My research explores the friendship between Michael Tippett and the anthropologist and maverick psychologist John Layard, and sheds new light on Tippett’s A Child of Our Time and The Midsummer Marriage. It uses the unexamined correspondence between Tippett and Layard—almost entirely neglected by scholarship—to show how Layard’s personality and theories influenced Tippett’s ideas and early works. While many critics have attempted to trace C. G. Jung’s theories through Tippett’s work in a general fashion, this is the first study to examine Tippett’s work from a Layard-based perspective.
The unpublished dreams that Tippett sent to Layard detail a moment of crisis in his life as regards his pacifism and its resolution. They pinpoint for the first time the moment at which Tippett fully came to terms with the moral implications of his pacifism and furthermore give insights into Tippett’s ideas on religion and society.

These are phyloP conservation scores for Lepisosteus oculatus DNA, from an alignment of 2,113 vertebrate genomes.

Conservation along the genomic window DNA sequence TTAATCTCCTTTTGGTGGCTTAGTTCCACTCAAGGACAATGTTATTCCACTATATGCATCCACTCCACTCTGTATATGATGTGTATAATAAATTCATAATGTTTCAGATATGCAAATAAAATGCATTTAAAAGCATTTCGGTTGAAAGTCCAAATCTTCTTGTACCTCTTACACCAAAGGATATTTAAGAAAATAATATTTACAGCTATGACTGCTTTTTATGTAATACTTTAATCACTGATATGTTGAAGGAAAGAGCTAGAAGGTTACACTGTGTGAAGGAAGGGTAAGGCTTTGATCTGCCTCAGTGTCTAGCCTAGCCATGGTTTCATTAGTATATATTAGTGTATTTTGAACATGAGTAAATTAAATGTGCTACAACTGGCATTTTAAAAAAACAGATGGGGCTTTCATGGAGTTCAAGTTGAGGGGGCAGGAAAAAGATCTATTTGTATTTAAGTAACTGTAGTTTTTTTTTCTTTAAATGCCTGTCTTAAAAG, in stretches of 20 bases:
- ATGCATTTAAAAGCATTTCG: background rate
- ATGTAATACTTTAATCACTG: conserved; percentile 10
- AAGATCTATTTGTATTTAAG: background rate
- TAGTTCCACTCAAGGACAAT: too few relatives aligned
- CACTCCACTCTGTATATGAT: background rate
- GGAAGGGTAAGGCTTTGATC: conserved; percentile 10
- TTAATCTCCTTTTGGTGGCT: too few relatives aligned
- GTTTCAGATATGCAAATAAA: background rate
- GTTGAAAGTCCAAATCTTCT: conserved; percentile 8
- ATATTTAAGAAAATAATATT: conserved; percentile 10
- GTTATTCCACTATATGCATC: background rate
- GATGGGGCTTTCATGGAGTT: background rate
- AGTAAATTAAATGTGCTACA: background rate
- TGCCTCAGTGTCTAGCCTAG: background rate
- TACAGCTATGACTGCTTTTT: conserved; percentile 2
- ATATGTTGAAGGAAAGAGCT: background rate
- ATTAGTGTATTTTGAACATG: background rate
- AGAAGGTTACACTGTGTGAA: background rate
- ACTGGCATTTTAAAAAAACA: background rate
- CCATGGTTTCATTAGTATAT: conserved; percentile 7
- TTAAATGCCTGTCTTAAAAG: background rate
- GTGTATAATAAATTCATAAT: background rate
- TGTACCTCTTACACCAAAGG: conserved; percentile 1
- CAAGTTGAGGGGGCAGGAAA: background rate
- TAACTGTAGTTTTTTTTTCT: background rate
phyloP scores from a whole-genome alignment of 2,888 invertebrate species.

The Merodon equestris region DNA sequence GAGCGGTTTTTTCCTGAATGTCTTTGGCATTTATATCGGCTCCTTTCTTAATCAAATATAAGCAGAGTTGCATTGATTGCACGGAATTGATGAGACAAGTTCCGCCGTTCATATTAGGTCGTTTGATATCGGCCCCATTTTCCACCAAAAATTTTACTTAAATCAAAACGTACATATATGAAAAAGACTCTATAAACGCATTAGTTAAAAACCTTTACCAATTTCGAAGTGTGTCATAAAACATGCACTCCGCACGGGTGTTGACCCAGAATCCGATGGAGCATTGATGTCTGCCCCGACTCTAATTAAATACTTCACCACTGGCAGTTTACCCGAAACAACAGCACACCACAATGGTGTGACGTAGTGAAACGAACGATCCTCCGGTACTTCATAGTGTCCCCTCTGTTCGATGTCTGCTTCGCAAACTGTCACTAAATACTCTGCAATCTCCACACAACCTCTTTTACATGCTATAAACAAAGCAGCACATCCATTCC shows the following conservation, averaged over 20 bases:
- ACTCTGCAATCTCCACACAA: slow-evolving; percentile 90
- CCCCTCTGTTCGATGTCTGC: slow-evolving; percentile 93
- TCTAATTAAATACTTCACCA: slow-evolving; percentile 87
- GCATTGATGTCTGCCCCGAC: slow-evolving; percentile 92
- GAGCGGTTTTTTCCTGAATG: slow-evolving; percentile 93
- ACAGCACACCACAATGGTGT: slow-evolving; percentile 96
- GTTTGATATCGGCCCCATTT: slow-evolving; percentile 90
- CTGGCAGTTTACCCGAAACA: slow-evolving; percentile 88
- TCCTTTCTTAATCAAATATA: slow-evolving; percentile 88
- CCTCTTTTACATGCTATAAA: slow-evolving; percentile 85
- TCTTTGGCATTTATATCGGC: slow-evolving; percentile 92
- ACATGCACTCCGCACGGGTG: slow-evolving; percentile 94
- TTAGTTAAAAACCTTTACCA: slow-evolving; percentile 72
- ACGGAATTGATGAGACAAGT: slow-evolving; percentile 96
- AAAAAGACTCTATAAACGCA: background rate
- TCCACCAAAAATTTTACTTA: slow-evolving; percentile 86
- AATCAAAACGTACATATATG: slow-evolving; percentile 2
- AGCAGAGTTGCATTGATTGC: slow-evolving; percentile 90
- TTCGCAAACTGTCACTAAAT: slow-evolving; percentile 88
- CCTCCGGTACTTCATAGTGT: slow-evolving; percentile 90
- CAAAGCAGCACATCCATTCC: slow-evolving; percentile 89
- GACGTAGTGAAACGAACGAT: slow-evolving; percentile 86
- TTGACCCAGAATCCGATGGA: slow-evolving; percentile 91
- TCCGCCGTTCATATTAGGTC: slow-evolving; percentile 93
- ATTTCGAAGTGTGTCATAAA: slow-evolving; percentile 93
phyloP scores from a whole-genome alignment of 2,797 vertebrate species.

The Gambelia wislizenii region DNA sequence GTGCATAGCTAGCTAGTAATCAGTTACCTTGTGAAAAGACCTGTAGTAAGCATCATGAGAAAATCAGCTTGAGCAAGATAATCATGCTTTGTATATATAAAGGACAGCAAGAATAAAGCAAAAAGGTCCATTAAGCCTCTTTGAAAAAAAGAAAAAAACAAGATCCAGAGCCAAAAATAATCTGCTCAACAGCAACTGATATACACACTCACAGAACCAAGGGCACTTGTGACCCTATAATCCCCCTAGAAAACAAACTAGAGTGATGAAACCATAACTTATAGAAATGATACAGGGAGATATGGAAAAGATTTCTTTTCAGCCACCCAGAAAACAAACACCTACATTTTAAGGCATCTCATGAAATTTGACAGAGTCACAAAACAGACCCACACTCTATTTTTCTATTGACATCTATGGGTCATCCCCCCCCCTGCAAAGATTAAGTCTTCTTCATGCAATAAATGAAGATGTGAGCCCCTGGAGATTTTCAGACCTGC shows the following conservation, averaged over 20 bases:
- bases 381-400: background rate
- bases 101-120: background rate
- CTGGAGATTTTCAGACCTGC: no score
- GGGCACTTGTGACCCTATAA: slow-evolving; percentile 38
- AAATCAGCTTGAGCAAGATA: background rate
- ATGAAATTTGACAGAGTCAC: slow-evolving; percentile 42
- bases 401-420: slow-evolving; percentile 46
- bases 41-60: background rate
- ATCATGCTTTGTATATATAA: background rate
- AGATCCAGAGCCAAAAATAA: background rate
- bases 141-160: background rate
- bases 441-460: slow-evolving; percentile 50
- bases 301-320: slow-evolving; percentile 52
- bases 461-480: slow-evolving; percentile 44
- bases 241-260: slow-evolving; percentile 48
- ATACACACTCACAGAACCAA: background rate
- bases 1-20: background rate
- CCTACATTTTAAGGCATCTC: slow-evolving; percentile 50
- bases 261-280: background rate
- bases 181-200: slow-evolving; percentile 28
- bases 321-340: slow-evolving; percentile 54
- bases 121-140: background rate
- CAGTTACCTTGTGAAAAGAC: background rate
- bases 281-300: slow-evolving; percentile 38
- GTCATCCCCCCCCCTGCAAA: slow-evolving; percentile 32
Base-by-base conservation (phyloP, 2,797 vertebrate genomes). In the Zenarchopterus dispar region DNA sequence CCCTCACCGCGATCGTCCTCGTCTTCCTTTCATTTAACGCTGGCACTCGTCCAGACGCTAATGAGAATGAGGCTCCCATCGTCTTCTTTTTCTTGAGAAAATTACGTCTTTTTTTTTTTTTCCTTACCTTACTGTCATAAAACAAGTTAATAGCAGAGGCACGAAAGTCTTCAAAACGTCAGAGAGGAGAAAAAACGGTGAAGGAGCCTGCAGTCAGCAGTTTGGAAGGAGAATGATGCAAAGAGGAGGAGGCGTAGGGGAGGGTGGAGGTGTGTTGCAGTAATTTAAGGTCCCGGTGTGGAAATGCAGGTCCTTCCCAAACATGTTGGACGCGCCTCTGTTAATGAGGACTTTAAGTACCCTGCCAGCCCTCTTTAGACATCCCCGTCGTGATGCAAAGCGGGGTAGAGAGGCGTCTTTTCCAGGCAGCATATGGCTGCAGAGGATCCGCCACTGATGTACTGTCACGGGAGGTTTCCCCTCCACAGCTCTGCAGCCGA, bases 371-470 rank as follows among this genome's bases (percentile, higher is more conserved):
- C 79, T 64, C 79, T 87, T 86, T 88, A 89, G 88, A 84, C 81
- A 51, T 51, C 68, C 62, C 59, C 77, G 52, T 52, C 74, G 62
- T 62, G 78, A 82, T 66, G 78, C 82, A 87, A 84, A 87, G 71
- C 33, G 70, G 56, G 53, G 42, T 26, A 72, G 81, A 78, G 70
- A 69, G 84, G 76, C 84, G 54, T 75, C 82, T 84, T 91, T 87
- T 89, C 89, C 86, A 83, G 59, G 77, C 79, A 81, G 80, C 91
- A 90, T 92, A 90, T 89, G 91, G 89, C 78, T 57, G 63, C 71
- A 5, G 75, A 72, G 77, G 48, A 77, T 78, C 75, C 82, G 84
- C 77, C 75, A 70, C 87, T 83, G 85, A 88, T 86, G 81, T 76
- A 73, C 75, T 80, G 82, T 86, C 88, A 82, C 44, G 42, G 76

These ideas and those expressed in the correspondence suggest complexities in A Child of Our Time that have otherwise been overlooked. The oratorio is not merely a condemnation of war and the society that had created it: it is a call for a new mode of psychological existence. By viewing the work in this way, and re-framing it within its period, the problematic factors in the oratorio (a seeming endorsement of war in the third part) are reassessed.
My research examines The Midsummer Marriage in the light of this new mode of psychological existence. By using Layard’s technique of ‘depth’ reading, the seemingly disparate symbols of the opera are revealed for the first time as homogenous and part of a complex schema of rebirth. The Ritual Dances—often dismissed as a simple ballet—are shown to be a microcosm of the opera as a whole and influenced by Layard’s experience of the maki rites of Malekula. Similarly, by using Layard’s ‘Diamond Body’—a technique not used by Jung but familiar to Tippett—all of the opera’s characters are revealed as interconnected and part of a complex underlying schema. I also demonstrate that the most important archetype in the opera is the Mother: an interpretation that sheds new light on both Tippett and the opera.
- 20th century Musicology
- British Musicology
- Michael Tippett
- Music and Analytical Psychology
- Music and Spirituality/Religion
- Music and Philosophy
- Music Analysis
- Music and Physical Gesture
- Early Modern Vocal Music
- Baroque Performance Practice